Family relationships and values can make succession of family businesses even more challenging than for other enterprises. Here are some suggestions for family businesses that can make succession planning and execution less trying.
Obtain a valuation of the business regardless of whether it will be transferred between generations or sold. Some owners resist this step if a sale is contemplated, believing the market is a more realistic measure of a company’s value. However, a valuation establishes a reference point for negotiation with potential buyers and validates (or corrects) family members’ perception of value and becomes the basis for wealth transfer planning.
Maximize the company’s value by making sure financial accounting systems are in good order, family expenses are not run through the business, there are no unusual accounting practices, and full audits of financial statements are completed annually. Other indicators of sale readiness include expanding sales growth, diversification of the customer base, a stable pool of employees and an absence of pending regulatory actions.
Identify prospects. Outside advisers are usually necessary. An investment banker can provide market perspective and may be able to develop alternative sale options that help meet the seller’s long-term objectives. Where a sale to a competitor seems best, an adviser can develop competing proposals before contacting the competition, protecting the seller’s market and perhaps pushing the competition into a higher bid.
Negotiate the structure of the sale. The nominal price of a deal is reduced by its current and projected tax impact. If an earnout is proposed, a lower price without that contingency may be more valuable. Any liability retained by the seller clouds the eventual value of the deal.
Set goals that reflect the family’s core values and legacy. These may even be established in a mission statement or “family constitution” to which all family members can contribute. Determining which, if any, family members will remain active participants or passive investors could lead to the creation of exit strategies and personal financial plans for others.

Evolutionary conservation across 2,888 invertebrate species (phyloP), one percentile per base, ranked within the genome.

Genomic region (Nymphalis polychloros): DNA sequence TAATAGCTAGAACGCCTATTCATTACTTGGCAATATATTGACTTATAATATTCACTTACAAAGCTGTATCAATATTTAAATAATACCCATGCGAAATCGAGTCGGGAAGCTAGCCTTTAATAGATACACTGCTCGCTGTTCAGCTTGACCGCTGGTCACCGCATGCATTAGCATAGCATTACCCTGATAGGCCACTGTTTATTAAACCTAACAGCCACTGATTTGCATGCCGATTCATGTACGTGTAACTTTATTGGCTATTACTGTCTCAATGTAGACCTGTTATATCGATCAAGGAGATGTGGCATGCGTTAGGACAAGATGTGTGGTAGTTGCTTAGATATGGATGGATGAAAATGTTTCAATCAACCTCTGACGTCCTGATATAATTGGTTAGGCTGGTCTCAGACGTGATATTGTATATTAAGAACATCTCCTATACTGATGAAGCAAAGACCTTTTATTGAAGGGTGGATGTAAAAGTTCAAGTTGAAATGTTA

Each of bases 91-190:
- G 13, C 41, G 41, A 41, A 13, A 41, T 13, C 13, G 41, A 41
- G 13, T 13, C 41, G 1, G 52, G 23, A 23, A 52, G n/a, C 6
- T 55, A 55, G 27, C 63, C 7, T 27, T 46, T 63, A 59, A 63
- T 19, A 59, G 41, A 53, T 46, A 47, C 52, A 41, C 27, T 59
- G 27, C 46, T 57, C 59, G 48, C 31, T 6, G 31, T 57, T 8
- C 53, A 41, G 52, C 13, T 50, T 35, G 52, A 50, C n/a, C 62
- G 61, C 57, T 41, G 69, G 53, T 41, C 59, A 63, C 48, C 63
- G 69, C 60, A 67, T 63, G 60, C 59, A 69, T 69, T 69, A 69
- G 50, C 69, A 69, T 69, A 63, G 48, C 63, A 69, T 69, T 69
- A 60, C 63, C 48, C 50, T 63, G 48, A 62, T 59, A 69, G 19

Prepare the business for change. Between initial negotiations and closing the deal, much can happen that will affect the enterprise value and final price. The nonfamily management team must be engaged in the planning and be given an incentive to stay loyal to the company and family throughout the transition.
Designate a leader to oversee business management during this phase. It does not need to be the existing CEO and should not be the person primarily tasked with completing the transition.
Plan whether the responsibilities of the current CEO will continue or how they will shift during and after the transition. When the business is staying in the family, it is important that the current CEO stick with the plan and support the transition.
Communicate the plan to all constituencies (observing necessary confidentiality), including family members, management and employees, customers, key vendors and banks. In addition, seek counsel from owners of similar businesses who have gone through a transition.
(This article is adapted from a free white paper by the authors available at tinyurl.com/5uv6oy6.)
By James A. Fitts, CFP, (email@example.com) director, wealth counseling; and Marshall G. Rowe, (firstname.lastname@example.org) president and CIO, both of Harvest Capital, Concord, N.H.
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